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North African Road Trip

Updated: Nov 27, 2020

I definitely had a vision in my head of what I thought Morocco was going to be like before landing there. Having spent some significant time in middle eastern countries, and assuming the culture somewhat homogeneous, I had set my expectations before stepping foot off the plane in Casablanca. To my chagrin, and pleasant surprise, what I had thought I would step into was completely divorced from reality.

This is a good lesson to remember whenever possible - don't project your expectations on people and places you know nothing about. I have to keep relearning this one for some reason.

Morocco is an absolutely incredible, beautiful, and evolving nation with a rich history, and I consider myself very lucky to have been able to spend a couple of weeks traveling across the country.

The western edge of the Sahara desert near Ain Bni Mathar in northeastern Morocco. The dunes here can range from small to over 500 ft. high.

We started out in Casablanca, and I was immediately taken with the history and beauty of the city. From the cafe's tucked away in old colonial forts, to the Hassan II Mosque, to the sunsets and beaches throughout the city, it was easy to get swept up in the culture and activity of what is a very vibrant city. Casablanca was interesting to me it was a clash of so many things - modern day technology, Moroccan culture, heavy French influence from colonial times and some American influence with a lot of American businesses having offices and a presence in the coastal region.

Beach at sunset in Casablanca.

We stayed predominately at Riads (small family owned hotels) throughout the trip. They tend to be located deep in the alleyways of the medinas, and have an indoor open courtyard with the rooms surrounding them. I wish I had taken a few photos of the ones we got to stay in, but I was honestly too busy enjoying the uniqueness of them and my wife's good company that I forgot. That was a first for me in many ways - putting the camera down and just enjoying the moment, environment, and company. I have made a mental note to try and do this more in the future. Travel blogging is fun - but cumbersome at the same time as you are attempting to document every facet of a journey. It turns out my attention span is far too short for this, hence the scattered nature of so many of my posts.

Google Map view of the basic route we took through our time in Morocco.

We spent a good amount of time traveling everyday, but just observing the countryside as we moved along was more than interesting enough to keep your attention focused. For example, I did not know that Morocco is the world's largest producer and exporter of olives, as olive tree groves were all over the western side of the country. Once you crossed the Atlas Mountains, this turned into date tree groves in the oases on the eastern side of the mountains moving out towards the Sahara desert.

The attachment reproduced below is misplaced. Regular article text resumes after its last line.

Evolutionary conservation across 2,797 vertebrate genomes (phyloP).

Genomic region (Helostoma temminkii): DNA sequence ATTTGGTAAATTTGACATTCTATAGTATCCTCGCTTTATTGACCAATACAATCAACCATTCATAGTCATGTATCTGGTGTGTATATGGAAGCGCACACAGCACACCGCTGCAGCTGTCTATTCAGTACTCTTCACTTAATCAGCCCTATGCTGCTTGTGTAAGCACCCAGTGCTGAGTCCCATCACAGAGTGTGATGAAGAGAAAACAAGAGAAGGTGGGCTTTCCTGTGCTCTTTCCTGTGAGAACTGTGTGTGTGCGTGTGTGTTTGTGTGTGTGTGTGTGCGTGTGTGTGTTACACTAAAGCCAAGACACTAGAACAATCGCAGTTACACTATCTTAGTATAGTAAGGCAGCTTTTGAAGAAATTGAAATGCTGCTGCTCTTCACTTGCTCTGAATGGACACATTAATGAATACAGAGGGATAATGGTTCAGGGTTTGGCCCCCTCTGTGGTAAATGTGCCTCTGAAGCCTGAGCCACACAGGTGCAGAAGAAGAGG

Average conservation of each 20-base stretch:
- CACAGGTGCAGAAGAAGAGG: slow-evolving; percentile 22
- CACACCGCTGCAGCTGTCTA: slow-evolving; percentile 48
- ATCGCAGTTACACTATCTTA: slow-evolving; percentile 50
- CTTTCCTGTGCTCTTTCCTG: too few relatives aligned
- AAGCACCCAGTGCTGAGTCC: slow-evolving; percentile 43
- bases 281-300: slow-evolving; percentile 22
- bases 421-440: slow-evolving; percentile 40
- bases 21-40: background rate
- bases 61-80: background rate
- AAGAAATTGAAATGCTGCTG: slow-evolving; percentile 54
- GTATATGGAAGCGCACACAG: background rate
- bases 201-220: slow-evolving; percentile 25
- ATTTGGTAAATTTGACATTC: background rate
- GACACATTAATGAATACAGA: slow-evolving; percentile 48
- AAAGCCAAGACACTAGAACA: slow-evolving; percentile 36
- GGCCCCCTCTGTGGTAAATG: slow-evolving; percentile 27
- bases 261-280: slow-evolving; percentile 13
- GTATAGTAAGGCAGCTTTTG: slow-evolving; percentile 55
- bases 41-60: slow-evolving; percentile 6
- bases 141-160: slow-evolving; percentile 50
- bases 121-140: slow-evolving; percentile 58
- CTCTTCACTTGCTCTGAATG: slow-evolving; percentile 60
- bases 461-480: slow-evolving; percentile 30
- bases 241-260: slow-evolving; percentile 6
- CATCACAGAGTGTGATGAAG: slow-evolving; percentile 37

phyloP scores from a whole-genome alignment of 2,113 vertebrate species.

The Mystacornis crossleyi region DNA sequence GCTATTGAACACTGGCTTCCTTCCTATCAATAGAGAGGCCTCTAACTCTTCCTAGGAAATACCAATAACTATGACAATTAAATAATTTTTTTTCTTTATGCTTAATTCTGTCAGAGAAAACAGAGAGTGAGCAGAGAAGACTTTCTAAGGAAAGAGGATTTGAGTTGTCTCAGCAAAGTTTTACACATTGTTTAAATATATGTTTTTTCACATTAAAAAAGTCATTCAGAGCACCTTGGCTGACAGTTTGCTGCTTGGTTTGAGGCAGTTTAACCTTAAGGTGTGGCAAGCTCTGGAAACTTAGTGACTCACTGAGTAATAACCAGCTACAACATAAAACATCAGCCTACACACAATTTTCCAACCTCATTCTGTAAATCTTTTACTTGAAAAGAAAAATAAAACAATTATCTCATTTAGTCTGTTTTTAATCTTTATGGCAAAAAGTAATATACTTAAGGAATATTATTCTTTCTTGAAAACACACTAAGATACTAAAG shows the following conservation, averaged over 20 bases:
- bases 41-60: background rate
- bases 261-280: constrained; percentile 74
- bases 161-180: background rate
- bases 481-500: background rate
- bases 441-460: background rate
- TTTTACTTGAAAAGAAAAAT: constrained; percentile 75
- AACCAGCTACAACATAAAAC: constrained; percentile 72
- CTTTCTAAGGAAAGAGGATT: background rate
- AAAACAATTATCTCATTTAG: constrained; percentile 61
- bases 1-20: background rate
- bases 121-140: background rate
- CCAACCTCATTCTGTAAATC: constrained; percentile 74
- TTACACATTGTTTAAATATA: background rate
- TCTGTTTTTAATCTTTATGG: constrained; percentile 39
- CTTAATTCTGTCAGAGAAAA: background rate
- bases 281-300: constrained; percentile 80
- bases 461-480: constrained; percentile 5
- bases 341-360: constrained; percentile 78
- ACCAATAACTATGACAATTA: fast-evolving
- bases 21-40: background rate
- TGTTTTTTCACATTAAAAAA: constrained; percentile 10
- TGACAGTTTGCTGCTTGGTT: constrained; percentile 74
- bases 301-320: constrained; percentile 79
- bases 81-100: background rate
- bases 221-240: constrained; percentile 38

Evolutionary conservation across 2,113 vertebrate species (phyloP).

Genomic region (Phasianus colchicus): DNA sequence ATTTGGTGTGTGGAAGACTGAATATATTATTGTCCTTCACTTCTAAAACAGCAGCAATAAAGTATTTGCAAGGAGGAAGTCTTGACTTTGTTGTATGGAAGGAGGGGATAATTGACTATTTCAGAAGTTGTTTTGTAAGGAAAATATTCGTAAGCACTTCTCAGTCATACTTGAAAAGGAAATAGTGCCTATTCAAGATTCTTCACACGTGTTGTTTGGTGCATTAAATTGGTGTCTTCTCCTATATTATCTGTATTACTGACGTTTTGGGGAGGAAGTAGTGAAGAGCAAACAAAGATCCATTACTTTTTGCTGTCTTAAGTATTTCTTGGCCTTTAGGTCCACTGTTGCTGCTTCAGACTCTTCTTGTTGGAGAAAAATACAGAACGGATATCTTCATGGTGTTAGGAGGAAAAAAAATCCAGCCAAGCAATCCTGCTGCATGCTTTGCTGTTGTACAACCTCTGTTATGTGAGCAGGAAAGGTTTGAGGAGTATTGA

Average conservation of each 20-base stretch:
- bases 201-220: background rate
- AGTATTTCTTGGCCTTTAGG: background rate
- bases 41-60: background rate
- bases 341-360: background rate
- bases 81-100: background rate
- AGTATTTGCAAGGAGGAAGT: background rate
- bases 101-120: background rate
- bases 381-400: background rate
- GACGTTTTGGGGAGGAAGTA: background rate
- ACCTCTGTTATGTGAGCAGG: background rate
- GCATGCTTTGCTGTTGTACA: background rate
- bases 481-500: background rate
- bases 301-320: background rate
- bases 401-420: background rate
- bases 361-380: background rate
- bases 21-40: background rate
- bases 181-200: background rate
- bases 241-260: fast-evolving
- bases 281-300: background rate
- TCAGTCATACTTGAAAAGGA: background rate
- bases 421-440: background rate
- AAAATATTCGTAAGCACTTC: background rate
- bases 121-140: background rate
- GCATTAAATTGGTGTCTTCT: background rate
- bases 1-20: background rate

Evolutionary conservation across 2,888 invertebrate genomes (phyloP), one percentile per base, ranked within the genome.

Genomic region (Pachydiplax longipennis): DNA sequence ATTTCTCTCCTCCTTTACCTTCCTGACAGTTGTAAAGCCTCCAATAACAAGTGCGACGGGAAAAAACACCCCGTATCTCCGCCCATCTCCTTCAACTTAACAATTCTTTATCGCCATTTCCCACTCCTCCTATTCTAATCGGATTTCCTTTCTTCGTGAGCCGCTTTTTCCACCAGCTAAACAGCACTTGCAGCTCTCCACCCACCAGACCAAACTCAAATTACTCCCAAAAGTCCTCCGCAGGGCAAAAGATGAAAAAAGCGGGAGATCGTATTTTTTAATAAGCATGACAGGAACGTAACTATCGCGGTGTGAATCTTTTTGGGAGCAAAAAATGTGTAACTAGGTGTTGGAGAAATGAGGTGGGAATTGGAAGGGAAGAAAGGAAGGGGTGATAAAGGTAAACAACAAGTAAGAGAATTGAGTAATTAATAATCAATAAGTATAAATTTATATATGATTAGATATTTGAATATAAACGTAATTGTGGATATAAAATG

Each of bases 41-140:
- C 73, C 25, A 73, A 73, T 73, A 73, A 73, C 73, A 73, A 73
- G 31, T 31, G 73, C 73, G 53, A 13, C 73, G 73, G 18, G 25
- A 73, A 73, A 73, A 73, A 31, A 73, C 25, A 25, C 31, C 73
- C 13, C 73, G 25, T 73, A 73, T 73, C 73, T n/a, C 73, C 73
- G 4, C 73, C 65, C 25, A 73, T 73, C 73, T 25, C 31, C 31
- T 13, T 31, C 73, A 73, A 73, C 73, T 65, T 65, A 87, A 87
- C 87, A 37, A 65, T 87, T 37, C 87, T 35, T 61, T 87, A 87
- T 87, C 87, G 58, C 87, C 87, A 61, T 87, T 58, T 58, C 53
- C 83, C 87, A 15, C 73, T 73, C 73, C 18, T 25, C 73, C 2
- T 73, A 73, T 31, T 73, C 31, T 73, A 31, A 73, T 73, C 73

Panoramic view of Fes as we arrived in the evening.

After traveling up from Casablanca, through Rabat, and stopping to see ruins from the Roman Empire that were in excess of a thousand years old, we managed to make it to Fes. Fes was unlike any city I had ever visited before - the medina, markets, and the absolute sprawl and activity level was almost a sensory overload. It is a city that has been around for over a thousand years and the variety of historical sites sitting right next to modern day buildings is very strange to experience for your average American such as myself.

Camel meat is a commodity across Morocco - as is imitation stuff I came to find out. Hanging a head outside your shop in the Medina is one way to communicate authenticity.

The Medina Market in Fes has been around since the city was first founded in 789 AD and has a variety of shops and services that is just mind boggling. Turning a corner and finding a camel's head hanging from an awning of one of the shops certainly did wonders in bringing me out of my early morning stupor.

The markets tend to come alive all at once around sunrise, and it is an incredible thing to witness. In talking to some of the shop owners, these small businesses buried deep in the maze of the Medina have been run by the same families for generations - some going back a couple of hundred years or more. At one juncture moving through the markets I met a couple of children around the age of 15 that had never set foot outside of the Medina itself - which is only 1/4 of the total area of Fes. They had lived their entire lives within 25 square blocks and never ventured any further - and when asked, saw no need to do so. I struggled to understand this mindset, but in reflecting back on the conversation, I remember that what you see as the "World" is really completely dependant on the perspective you are born into, and that perspective has far reaching effects in your life.

The Hassan II Mosque in Casablanca right on the Atlantic Coast, photographed at sunrise. The largest Mosque in the world outside of Saudi Arabia and capable of accomodating 25,000 worshippers at a time.

Moving on from Fes and into the Atlas Mountains, we ran into all kinds of things that I would have never even dreamed being here of before arriving in Morocco. Jewish settlements on the outside of Fes that have been present since its founding and on to other oddities such as a

BBQ in the Middle Atlas Mountains on our way west towards the Sahara desert. Goat, Lamb, and other varieties, and quite possible the best lentils I have ever tasted.

Bavarian Village (you read that right) in the mountains that looked like it had been pulled straight out of Austria and dropped there complete with architecture, food, and dress. It was a major stop for the bus tours that were almost completely filled with Chinese tourists, and made me feel like I had been transported north and dropped into a European tourist trap without being told what was happening.